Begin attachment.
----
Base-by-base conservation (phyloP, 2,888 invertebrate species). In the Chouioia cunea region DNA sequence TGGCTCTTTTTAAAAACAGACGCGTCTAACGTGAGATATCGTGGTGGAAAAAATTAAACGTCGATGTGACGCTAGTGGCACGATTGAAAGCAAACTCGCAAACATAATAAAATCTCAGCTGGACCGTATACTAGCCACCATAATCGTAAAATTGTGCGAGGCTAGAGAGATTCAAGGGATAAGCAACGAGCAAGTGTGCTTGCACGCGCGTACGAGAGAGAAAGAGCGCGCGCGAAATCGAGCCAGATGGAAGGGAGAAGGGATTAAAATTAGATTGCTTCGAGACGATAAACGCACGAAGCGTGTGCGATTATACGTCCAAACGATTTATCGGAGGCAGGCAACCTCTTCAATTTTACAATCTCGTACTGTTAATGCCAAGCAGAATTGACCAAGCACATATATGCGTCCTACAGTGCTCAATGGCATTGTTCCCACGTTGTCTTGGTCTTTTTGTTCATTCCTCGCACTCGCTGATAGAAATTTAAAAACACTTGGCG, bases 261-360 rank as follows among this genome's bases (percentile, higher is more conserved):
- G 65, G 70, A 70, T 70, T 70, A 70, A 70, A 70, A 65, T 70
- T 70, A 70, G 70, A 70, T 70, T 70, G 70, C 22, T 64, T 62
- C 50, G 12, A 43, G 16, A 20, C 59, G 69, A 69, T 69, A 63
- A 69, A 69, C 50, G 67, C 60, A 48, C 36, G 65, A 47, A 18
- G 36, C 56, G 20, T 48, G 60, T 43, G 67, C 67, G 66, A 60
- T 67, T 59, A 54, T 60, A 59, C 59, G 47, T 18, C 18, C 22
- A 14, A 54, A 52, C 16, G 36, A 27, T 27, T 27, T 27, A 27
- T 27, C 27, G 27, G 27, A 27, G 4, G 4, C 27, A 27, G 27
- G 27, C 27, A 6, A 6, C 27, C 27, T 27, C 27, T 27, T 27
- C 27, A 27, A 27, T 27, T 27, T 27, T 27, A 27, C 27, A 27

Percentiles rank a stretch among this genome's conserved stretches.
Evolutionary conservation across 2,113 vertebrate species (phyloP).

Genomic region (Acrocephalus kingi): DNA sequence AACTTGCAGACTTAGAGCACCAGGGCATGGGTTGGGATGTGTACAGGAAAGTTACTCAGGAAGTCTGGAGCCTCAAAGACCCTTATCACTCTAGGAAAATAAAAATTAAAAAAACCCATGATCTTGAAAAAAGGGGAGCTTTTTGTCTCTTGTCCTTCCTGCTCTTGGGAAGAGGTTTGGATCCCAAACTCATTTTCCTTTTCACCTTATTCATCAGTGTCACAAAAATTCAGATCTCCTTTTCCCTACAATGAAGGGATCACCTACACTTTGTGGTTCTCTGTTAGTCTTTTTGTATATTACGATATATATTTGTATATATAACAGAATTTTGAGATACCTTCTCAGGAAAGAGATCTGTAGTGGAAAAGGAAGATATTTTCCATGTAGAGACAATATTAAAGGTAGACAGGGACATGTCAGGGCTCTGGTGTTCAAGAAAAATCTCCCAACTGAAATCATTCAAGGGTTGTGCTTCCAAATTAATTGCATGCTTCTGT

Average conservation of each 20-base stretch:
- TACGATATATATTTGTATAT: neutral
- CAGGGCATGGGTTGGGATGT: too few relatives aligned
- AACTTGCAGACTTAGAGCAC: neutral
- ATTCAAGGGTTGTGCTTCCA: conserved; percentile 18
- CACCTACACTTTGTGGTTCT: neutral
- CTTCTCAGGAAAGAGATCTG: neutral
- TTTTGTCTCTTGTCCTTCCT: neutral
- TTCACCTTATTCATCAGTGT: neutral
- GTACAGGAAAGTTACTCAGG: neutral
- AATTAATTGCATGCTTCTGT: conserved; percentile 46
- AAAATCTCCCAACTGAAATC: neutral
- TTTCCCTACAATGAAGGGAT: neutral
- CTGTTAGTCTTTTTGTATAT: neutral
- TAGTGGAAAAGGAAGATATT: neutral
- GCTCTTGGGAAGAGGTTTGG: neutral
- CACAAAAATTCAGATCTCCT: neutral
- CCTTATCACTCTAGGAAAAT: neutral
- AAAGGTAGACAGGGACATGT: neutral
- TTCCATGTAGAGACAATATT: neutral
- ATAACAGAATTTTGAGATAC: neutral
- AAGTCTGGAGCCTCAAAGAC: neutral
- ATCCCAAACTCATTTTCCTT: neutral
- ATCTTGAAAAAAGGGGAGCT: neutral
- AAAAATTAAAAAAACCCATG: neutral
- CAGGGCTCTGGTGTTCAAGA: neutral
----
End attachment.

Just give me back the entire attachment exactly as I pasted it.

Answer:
Base-by-base conservation (phyloP, 2,888 invertebrate species). In the Chouioia cunea region DNA sequence TGGCTCTTTTTAAAAACAGACGCGTCTAACGTGAGATATCGTGGTGGAAAAAATTAAACGTCGATGTGACGCTAGTGGCACGATTGAAAGCAAACTCGCAAACATAATAAAATCTCAGCTGGACCGTATACTAGCCACCATAATCGTAAAATTGTGCGAGGCTAGAGAGATTCAAGGGATAAGCAACGAGCAAGTGTGCTTGCACGCGCGTACGAGAGAGAAAGAGCGCGCGCGAAATCGAGCCAGATGGAAGGGAGAAGGGATTAAAATTAGATTGCTTCGAGACGATAAACGCACGAAGCGTGTGCGATTATACGTCCAAACGATTTATCGGAGGCAGGCAACCTCTTCAATTTTACAATCTCGTACTGTTAATGCCAAGCAGAATTGACCAAGCACATATATGCGTCCTACAGTGCTCAATGGCATTGTTCCCACGTTGTCTTGGTCTTTTTGTTCATTCCTCGCACTCGCTGATAGAAATTTAAAAACACTTGGCG, bases 261-360 rank as follows among this genome's bases (percentile, higher is more conserved):
- G 65, G 70, A 70, T 70, T 70, A 70, A 70, A 70, A 65, T 70
- T 70, A 70, G 70, A 70, T 70, T 70, G 70, C 22, T 64, T 62
- C 50, G 12, A 43, G 16, A 20, C 59, G 69, A 69, T 69, A 63
- A 69, A 69, C 50, G 67, C 60, A 48, C 36, G 65, A 47, A 18
- G 36, C 56, G 20, T 48, G 60, T 43, G 67, C 67, G 66, A 60
- T 67, T 59, A 54, T 60, A 59, C 59, G 47, T 18, C 18, C 22
- A 14, A 54, A 52, C 16, G 36, A 27, T 27, T 27, T 27, A 27
- T 27, C 27, G 27, G 27, A 27, G 4, G 4, C 27, A 27, G 27
- G 27, C 27, A 6, A 6, C 27, C 27, T 27, C 27, T 27, T 27
- C 27, A 27, A 27, T 27, T 27, T 27, T 27, A 27, C 27, A 27

Percentiles rank a stretch among this genome's conserved stretches.
Evolutionary conservation across 2,113 vertebrate species (phyloP).

Genomic region (Acrocephalus kingi): DNA sequence AACTTGCAGACTTAGAGCACCAGGGCATGGGTTGGGATGTGTACAGGAAAGTTACTCAGGAAGTCTGGAGCCTCAAAGACCCTTATCACTCTAGGAAAATAAAAATTAAAAAAACCCATGATCTTGAAAAAAGGGGAGCTTTTTGTCTCTTGTCCTTCCTGCTCTTGGGAAGAGGTTTGGATCCCAAACTCATTTTCCTTTTCACCTTATTCATCAGTGTCACAAAAATTCAGATCTCCTTTTCCCTACAATGAAGGGATCACCTACACTTTGTGGTTCTCTGTTAGTCTTTTTGTATATTACGATATATATTTGTATATATAACAGAATTTTGAGATACCTTCTCAGGAAAGAGATCTGTAGTGGAAAAGGAAGATATTTTCCATGTAGAGACAATATTAAAGGTAGACAGGGACATGTCAGGGCTCTGGTGTTCAAGAAAAATCTCCCAACTGAAATCATTCAAGGGTTGTGCTTCCAAATTAATTGCATGCTTCTGT

Average conservation of each 20-base stretch:
- TACGATATATATTTGTATAT: neutral
- CAGGGCATGGGTTGGGATGT: too few relatives aligned
- AACTTGCAGACTTAGAGCAC: neutral
- ATTCAAGGGTTGTGCTTCCA: conserved; percentile 18
- CACCTACACTTTGTGGTTCT: neutral
- CTTCTCAGGAAAGAGATCTG: neutral
- TTTTGTCTCTTGTCCTTCCT: neutral
- TTCACCTTATTCATCAGTGT: neutral
- GTACAGGAAAGTTACTCAGG: neutral
- AATTAATTGCATGCTTCTGT: conserved; percentile 46
- AAAATCTCCCAACTGAAATC: neutral
- TTTCCCTACAATGAAGGGAT: neutral
- CTGTTAGTCTTTTTGTATAT: neutral
- TAGTGGAAAAGGAAGATATT: neutral
- GCTCTTGGGAAGAGGTTTGG: neutral
- CACAAAAATTCAGATCTCCT: neutral
- CCTTATCACTCTAGGAAAAT: neutral
- AAAGGTAGACAGGGACATGT: neutral
- TTCCATGTAGAGACAATATT: neutral
- ATAACAGAATTTTGAGATAC: neutral
- AAGTCTGGAGCCTCAAAGAC: neutral
- ATCCCAAACTCATTTTCCTT: neutral
- ATCTTGAAAAAAGGGGAGCT: neutral
- AAAAATTAAAAAAACCCATG: neutral
- CAGGGCTCTGGTGTTCAAGA: neutral